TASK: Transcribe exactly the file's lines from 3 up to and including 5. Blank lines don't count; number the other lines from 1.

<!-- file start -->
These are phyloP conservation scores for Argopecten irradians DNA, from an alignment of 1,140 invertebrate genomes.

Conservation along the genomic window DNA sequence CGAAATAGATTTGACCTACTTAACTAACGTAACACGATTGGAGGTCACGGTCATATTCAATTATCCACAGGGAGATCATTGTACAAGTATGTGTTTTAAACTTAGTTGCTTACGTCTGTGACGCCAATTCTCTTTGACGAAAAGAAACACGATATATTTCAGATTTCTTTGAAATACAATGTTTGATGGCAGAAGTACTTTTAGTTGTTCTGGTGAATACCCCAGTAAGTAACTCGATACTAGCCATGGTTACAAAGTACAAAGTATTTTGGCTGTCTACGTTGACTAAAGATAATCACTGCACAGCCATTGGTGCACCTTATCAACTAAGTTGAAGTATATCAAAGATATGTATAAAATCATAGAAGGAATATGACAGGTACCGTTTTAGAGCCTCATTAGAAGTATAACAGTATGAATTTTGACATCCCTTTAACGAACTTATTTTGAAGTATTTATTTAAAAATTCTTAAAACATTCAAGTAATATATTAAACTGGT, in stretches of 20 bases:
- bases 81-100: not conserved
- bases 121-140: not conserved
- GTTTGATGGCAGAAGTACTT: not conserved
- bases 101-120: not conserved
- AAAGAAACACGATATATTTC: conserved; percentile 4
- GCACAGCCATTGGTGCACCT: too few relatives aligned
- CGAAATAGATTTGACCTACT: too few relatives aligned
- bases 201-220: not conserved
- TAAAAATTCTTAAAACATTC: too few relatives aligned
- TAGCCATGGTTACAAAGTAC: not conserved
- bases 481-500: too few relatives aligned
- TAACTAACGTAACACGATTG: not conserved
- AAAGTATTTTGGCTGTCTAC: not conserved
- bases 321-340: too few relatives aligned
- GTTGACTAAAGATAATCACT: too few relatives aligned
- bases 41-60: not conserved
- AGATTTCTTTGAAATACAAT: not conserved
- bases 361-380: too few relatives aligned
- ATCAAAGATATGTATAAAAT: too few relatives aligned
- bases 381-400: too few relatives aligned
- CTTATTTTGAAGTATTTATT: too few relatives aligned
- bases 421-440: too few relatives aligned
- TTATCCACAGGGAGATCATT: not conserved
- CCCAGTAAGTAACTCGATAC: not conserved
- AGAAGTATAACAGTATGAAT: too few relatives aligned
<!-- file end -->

- bases 81-100: not conserved
- bases 121-140: not conserved
- GTTTGATGGCAGAAGTACTT: not conserved